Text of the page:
July 10, 2008
I was excited tonight when I checked Twitter to see that Wine Library TV‘s 500th episode was streaming live on Revision3. Everything was going great, I got to see Gary trash talk some 49ers fans, heckle a man for not drinking the featured wine, and swear a couple of times. Then it happened.
I’ve been waiting for the feed to reconnect for about 20 minutes now, and from all the chatter in the chat room I can see that I’m not alone. As one of the guests wrote, “Wow. Total failure at this point”.
I would have thought by now that companies would have figured out that if you’re going to have a huge audience, you should be able to handle the traffic. Unfortunately scaling isn’t high on anyone’s priority list lately (ahem *Twitter). Hopefully someone will figure it out soon.
Did anyone get to watch the episode live? Let me know how it was.
July 2, 2008
I have recently been absent from the blogging scene due to some life changes. New job (which is great), lots of travel (which is not so great), and a big move. Now that I have come back to reality, I am finding more and more that there is way too much information and news for any one person to follow on any given day. Whether it is sports, world, financial, or technology (my personal favorite), how can someone keep up?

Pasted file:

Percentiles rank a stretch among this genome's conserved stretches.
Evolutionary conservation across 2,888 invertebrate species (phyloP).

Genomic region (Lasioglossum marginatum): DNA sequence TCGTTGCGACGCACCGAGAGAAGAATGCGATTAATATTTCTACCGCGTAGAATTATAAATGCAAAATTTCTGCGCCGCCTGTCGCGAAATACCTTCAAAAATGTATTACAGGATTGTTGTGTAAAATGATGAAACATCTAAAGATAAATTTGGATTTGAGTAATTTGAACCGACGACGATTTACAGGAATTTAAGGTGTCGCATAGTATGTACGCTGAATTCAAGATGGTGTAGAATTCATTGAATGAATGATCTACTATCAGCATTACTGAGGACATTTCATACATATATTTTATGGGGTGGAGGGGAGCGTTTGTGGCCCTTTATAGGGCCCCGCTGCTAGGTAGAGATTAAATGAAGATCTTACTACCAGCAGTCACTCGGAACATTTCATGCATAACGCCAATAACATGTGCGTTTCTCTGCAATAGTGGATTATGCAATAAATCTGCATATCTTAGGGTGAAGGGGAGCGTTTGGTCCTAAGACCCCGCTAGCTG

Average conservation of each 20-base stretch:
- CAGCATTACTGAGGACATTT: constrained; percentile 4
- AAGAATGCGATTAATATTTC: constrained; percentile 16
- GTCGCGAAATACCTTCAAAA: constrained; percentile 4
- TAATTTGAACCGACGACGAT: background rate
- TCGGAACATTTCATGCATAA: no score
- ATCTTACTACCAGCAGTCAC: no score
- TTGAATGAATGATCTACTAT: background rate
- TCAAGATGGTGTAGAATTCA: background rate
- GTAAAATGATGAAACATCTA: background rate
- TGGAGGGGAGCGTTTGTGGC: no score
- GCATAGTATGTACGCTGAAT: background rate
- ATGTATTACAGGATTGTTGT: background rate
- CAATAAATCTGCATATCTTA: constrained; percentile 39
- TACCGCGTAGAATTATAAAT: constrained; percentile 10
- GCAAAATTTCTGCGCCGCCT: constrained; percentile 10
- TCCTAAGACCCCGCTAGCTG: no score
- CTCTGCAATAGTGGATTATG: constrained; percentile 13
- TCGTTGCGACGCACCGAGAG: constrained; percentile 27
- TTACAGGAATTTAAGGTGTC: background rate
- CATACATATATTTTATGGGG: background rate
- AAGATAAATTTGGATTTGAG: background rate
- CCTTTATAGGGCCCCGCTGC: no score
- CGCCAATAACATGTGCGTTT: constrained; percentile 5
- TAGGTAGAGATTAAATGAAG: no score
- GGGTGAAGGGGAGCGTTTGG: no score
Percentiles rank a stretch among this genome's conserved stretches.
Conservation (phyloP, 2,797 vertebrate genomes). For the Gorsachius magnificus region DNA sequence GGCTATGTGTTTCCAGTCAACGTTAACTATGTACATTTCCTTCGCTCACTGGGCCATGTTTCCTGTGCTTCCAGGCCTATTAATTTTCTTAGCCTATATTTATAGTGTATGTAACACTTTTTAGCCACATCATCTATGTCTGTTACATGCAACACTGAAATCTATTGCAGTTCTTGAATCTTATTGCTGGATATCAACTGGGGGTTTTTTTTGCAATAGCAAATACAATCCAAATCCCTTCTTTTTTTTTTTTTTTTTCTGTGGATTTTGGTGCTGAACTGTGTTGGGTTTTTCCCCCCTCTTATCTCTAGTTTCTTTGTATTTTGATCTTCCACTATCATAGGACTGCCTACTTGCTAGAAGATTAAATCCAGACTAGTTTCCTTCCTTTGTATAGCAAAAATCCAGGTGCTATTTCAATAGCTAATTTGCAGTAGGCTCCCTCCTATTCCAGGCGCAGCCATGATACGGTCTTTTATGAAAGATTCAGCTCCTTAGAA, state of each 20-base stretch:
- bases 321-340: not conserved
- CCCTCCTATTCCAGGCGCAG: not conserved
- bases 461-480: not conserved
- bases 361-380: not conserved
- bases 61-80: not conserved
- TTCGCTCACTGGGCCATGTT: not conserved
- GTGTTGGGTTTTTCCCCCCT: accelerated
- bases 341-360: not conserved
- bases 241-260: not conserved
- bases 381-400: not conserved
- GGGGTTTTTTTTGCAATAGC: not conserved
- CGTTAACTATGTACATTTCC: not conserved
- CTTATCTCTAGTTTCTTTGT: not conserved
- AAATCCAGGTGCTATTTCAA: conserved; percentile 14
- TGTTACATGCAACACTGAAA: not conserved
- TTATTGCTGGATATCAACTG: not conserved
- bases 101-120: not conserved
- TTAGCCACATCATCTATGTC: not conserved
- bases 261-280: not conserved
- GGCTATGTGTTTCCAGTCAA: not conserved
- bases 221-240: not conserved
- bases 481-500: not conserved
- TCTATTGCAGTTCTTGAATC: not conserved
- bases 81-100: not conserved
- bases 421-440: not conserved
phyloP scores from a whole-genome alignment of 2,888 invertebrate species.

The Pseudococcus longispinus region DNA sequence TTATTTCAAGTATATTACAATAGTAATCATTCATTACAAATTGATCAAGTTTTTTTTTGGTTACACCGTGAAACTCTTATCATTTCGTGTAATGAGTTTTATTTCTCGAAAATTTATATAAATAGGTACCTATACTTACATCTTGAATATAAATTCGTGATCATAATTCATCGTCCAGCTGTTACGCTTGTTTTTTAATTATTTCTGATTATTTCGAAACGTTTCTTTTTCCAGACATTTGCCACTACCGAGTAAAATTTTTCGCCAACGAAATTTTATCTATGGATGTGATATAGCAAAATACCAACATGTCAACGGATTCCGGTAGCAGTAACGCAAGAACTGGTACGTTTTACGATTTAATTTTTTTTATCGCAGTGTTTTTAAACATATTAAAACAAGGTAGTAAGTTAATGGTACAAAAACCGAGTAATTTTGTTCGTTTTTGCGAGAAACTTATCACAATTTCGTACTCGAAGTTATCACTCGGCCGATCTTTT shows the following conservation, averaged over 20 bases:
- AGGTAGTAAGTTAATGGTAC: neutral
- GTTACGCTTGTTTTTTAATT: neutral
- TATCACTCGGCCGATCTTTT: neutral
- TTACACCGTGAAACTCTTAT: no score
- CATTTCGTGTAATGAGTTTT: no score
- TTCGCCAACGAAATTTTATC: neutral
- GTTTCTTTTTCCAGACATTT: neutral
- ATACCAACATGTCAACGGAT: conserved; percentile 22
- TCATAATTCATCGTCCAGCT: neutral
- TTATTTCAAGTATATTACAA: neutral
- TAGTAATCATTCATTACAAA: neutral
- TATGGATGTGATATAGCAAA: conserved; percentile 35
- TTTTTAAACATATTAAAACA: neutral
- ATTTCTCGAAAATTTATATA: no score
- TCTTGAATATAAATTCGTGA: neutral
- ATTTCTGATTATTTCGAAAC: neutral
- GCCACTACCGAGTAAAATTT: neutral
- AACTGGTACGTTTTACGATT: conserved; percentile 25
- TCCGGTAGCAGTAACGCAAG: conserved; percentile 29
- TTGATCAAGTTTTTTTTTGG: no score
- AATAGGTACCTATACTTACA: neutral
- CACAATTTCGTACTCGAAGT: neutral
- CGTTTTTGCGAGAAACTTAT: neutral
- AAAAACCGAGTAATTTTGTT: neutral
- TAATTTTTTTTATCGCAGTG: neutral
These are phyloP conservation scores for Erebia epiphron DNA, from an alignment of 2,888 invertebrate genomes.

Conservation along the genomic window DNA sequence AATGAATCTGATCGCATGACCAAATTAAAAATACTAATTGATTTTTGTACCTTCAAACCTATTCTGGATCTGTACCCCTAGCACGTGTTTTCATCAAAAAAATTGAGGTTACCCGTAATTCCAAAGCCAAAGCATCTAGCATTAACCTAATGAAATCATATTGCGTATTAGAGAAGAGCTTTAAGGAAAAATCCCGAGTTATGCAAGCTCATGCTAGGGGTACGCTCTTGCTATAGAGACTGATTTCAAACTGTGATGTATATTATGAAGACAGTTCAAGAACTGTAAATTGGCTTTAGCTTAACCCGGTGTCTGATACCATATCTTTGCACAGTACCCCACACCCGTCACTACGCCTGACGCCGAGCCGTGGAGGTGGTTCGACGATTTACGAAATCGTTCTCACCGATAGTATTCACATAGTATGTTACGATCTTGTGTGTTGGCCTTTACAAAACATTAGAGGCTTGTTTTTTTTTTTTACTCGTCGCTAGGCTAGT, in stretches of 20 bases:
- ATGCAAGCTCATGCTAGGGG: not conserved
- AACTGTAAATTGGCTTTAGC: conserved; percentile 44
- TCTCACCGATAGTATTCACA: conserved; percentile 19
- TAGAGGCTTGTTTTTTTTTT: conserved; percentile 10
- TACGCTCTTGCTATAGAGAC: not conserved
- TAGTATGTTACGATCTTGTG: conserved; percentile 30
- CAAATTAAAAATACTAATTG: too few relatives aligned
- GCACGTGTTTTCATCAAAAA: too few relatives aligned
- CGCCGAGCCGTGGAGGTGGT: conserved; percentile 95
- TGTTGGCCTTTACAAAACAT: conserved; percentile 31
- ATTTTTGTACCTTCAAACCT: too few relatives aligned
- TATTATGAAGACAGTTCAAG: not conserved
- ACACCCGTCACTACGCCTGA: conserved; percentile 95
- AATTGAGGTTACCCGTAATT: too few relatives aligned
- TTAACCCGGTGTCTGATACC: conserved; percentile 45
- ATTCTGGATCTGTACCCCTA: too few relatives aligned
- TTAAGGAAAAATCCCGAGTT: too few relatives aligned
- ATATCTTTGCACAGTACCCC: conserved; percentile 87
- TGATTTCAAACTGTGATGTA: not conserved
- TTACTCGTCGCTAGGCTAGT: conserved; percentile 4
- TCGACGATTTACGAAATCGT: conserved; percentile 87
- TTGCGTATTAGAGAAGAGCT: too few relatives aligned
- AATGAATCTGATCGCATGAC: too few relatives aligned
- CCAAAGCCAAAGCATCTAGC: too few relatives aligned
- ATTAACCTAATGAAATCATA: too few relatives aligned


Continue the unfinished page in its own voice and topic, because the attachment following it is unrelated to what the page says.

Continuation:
There are a lot of news aggregators out there. I use Bloglines to get my daily fix. Recently, though, I have found myself clicking the “Mark All Read” button fairly often. Is it because I don’t like the stories that I am reading? No, not usually. The problem that I am beginning to see is redundancy.
How many times have you looked through your news feeds to see the same story three, four or even five times in different places? Way too many, I say.
So how can we solve this? Is anyone else seeing the same thing? I love to read about almost everything, but it seems that this industry has just become a pool of copycats trying to churn out the stories fast and furious. Is that what we have become?
How about we start focusing on quality and not quantity. I’m sure it would be better for all involved.
How do you feel about information overload and redundancy? Let me know.